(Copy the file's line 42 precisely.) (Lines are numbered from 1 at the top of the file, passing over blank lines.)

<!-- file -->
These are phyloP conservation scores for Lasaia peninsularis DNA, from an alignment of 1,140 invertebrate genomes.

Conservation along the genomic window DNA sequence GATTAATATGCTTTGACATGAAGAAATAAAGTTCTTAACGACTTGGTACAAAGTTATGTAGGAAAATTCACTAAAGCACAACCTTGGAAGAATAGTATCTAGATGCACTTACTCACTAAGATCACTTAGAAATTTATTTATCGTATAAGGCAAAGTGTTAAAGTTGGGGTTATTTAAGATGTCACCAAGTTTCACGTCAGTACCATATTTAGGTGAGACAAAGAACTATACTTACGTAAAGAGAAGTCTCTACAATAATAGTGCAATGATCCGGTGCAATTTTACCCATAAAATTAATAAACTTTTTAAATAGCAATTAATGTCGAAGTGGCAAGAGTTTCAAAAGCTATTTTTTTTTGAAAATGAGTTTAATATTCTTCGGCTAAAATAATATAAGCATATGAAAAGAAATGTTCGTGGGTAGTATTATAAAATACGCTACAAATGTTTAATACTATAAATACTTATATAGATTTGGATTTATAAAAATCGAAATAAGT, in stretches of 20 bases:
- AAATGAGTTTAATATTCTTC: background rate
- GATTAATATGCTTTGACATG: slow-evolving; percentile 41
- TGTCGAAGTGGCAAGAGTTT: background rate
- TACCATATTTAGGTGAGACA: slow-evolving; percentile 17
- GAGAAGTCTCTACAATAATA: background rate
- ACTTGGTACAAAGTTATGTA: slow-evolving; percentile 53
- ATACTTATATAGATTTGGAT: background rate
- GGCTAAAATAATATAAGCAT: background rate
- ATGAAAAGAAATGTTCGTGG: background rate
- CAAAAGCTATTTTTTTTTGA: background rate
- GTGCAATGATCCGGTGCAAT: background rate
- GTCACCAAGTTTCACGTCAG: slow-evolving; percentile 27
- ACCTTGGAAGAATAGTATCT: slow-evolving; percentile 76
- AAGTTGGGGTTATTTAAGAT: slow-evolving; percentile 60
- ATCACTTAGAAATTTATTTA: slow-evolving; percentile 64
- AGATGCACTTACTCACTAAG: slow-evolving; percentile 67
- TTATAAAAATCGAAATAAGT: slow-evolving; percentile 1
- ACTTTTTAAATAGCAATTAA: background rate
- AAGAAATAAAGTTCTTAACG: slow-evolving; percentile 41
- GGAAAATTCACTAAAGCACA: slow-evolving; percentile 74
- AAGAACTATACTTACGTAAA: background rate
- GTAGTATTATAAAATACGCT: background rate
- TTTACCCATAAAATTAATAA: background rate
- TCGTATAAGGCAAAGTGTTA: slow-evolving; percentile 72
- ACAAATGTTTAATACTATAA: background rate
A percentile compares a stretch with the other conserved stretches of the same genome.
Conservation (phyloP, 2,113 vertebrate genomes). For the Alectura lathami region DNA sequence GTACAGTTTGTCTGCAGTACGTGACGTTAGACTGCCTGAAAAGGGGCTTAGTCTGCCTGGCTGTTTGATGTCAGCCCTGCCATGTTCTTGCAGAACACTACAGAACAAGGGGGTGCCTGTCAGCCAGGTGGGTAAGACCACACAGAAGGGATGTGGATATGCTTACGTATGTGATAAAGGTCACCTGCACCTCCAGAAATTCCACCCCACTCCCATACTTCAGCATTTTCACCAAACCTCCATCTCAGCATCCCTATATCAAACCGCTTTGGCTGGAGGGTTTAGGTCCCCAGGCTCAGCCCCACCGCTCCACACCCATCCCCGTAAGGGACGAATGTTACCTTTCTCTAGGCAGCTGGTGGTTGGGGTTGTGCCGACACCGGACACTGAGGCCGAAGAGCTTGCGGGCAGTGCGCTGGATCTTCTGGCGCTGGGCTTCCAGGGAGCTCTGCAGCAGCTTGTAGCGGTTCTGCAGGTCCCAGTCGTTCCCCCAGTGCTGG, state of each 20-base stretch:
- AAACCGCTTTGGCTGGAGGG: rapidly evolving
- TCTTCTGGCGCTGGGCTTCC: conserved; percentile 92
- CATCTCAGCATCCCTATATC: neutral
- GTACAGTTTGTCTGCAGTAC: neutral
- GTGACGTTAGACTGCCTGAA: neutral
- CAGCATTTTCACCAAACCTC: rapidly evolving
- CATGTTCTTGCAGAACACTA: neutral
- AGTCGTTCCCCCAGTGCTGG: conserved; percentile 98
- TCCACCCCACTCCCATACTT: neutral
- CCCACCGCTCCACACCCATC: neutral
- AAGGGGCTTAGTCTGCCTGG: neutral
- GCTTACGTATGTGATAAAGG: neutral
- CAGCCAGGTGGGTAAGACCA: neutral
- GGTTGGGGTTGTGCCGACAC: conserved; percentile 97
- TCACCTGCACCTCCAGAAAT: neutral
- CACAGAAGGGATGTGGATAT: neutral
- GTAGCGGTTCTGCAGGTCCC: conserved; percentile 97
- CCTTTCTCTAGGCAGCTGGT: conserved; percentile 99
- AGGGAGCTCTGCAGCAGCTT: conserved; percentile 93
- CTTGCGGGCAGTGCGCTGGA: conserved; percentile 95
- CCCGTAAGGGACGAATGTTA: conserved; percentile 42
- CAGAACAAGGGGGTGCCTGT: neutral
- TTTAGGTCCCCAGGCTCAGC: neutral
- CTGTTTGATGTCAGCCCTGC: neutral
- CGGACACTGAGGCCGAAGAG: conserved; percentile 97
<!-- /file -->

- CAGCCAGGTGGGTAAGACCA: neutral